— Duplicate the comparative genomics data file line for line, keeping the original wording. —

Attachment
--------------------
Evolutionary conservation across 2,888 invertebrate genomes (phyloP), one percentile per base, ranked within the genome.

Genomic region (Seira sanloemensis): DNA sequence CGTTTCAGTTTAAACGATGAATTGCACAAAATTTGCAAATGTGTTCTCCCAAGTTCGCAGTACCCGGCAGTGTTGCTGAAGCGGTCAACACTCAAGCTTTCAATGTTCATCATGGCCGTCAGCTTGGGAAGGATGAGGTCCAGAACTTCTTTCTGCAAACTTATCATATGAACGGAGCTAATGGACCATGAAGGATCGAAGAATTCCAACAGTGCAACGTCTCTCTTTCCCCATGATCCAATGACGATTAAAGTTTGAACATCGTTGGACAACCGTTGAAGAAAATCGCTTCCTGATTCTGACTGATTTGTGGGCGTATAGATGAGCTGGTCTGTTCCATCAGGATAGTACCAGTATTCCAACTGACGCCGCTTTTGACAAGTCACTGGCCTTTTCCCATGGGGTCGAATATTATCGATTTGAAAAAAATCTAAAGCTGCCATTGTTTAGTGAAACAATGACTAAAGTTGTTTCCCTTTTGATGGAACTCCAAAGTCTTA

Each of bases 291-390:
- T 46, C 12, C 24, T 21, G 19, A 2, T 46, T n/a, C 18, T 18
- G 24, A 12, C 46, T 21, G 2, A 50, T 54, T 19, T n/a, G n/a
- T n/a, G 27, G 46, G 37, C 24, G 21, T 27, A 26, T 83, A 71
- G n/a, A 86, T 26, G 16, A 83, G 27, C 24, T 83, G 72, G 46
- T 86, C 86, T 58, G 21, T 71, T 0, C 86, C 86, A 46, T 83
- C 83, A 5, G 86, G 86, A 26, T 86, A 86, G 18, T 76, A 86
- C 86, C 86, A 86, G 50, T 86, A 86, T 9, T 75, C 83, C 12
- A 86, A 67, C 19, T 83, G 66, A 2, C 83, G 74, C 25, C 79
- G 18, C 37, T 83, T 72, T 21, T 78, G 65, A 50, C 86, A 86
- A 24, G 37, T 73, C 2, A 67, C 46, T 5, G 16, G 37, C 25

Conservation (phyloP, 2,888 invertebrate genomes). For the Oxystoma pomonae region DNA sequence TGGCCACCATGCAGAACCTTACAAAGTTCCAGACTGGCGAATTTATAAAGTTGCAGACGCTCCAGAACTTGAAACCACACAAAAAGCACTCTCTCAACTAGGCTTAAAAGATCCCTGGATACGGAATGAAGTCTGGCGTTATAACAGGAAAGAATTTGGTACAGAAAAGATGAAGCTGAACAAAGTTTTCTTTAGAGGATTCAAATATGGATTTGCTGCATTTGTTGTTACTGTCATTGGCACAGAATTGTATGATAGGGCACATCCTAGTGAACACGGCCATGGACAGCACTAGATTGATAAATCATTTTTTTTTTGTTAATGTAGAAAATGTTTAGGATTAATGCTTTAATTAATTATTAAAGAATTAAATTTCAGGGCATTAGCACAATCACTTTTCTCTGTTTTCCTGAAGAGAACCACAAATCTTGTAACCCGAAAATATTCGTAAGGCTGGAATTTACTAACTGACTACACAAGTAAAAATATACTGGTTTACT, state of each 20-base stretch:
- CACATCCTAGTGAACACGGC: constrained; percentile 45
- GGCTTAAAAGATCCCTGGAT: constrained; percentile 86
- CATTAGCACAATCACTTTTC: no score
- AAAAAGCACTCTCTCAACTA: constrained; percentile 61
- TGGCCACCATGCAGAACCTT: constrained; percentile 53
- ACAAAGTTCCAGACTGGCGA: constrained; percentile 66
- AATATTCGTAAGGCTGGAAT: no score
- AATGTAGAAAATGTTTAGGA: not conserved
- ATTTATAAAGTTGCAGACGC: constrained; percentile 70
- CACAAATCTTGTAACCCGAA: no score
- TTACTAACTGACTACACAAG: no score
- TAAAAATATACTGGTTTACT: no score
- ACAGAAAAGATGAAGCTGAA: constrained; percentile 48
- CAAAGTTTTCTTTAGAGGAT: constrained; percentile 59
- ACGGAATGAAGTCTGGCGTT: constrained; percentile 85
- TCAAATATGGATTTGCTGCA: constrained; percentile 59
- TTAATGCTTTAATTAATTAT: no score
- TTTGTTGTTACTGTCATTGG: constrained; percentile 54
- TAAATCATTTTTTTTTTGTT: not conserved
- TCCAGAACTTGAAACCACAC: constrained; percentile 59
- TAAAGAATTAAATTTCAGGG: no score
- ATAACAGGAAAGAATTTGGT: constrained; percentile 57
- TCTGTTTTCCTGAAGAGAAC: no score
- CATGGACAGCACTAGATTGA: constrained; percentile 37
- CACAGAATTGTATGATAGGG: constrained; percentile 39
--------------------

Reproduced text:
Evolutionary conservation across 2,888 invertebrate genomes (phyloP), one percentile per base, ranked within the genome.

Genomic region (Seira sanloemensis): DNA sequence CGTTTCAGTTTAAACGATGAATTGCACAAAATTTGCAAATGTGTTCTCCCAAGTTCGCAGTACCCGGCAGTGTTGCTGAAGCGGTCAACACTCAAGCTTTCAATGTTCATCATGGCCGTCAGCTTGGGAAGGATGAGGTCCAGAACTTCTTTCTGCAAACTTATCATATGAACGGAGCTAATGGACCATGAAGGATCGAAGAATTCCAACAGTGCAACGTCTCTCTTTCCCCATGATCCAATGACGATTAAAGTTTGAACATCGTTGGACAACCGTTGAAGAAAATCGCTTCCTGATTCTGACTGATTTGTGGGCGTATAGATGAGCTGGTCTGTTCCATCAGGATAGTACCAGTATTCCAACTGACGCCGCTTTTGACAAGTCACTGGCCTTTTCCCATGGGGTCGAATATTATCGATTTGAAAAAAATCTAAAGCTGCCATTGTTTAGTGAAACAATGACTAAAGTTGTTTCCCTTTTGATGGAACTCCAAAGTCTTA

Each of bases 291-390:
- T 46, C 12, C 24, T 21, G 19, A 2, T 46, T n/a, C 18, T 18
- G 24, A 12, C 46, T 21, G 2, A 50, T 54, T 19, T n/a, G n/a
- T n/a, G 27, G 46, G 37, C 24, G 21, T 27, A 26, T 83, A 71
- G n/a, A 86, T 26, G 16, A 83, G 27, C 24, T 83, G 72, G 46
- T 86, C 86, T 58, G 21, T 71, T 0, C 86, C 86, A 46, T 83
- C 83, A 5, G 86, G 86, A 26, T 86, A 86, G 18, T 76, A 86
- C 86, C 86, A 86, G 50, T 86, A 86, T 9, T 75, C 83, C 12
- A 86, A 67, C 19, T 83, G 66, A 2, C 83, G 74, C 25, C 79
- G 18, C 37, T 83, T 72, T 21, T 78, G 65, A 50, C 86, A 86
- A 24, G 37, T 73, C 2, A 67, C 46, T 5, G 16, G 37, C 25

Conservation (phyloP, 2,888 invertebrate genomes). For the Oxystoma pomonae region DNA sequence TGGCCACCATGCAGAACCTTACAAAGTTCCAGACTGGCGAATTTATAAAGTTGCAGACGCTCCAGAACTTGAAACCACACAAAAAGCACTCTCTCAACTAGGCTTAAAAGATCCCTGGATACGGAATGAAGTCTGGCGTTATAACAGGAAAGAATTTGGTACAGAAAAGATGAAGCTGAACAAAGTTTTCTTTAGAGGATTCAAATATGGATTTGCTGCATTTGTTGTTACTGTCATTGGCACAGAATTGTATGATAGGGCACATCCTAGTGAACACGGCCATGGACAGCACTAGATTGATAAATCATTTTTTTTTTGTTAATGTAGAAAATGTTTAGGATTAATGCTTTAATTAATTATTAAAGAATTAAATTTCAGGGCATTAGCACAATCACTTTTCTCTGTTTTCCTGAAGAGAACCACAAATCTTGTAACCCGAAAATATTCGTAAGGCTGGAATTTACTAACTGACTACACAAGTAAAAATATACTGGTTTACT, state of each 20-base stretch:
- CACATCCTAGTGAACACGGC: constrained; percentile 45
- GGCTTAAAAGATCCCTGGAT: constrained; percentile 86
- CATTAGCACAATCACTTTTC: no score
- AAAAAGCACTCTCTCAACTA: constrained; percentile 61
- TGGCCACCATGCAGAACCTT: constrained; percentile 53
- ACAAAGTTCCAGACTGGCGA: constrained; percentile 66
- AATATTCGTAAGGCTGGAAT: no score
- AATGTAGAAAATGTTTAGGA: not conserved
- ATTTATAAAGTTGCAGACGC: constrained; percentile 70
- CACAAATCTTGTAACCCGAA: no score
- TTACTAACTGACTACACAAG: no score
- TAAAAATATACTGGTTTACT: no score
- ACAGAAAAGATGAAGCTGAA: constrained; percentile 48
- CAAAGTTTTCTTTAGAGGAT: constrained; percentile 59
- ACGGAATGAAGTCTGGCGTT: constrained; percentile 85
- TCAAATATGGATTTGCTGCA: constrained; percentile 59
- TTAATGCTTTAATTAATTAT: no score
- TTTGTTGTTACTGTCATTGG: constrained; percentile 54
- TAAATCATTTTTTTTTTGTT: not conserved
- TCCAGAACTTGAAACCACAC: constrained; percentile 59
- TAAAGAATTAAATTTCAGGG: no score
- ATAACAGGAAAGAATTTGGT: constrained; percentile 57
- TCTGTTTTCCTGAAGAGAAC: no score
- CATGGACAGCACTAGATTGA: constrained; percentile 37
- CACAGAATTGTATGATAGGG: constrained; percentile 39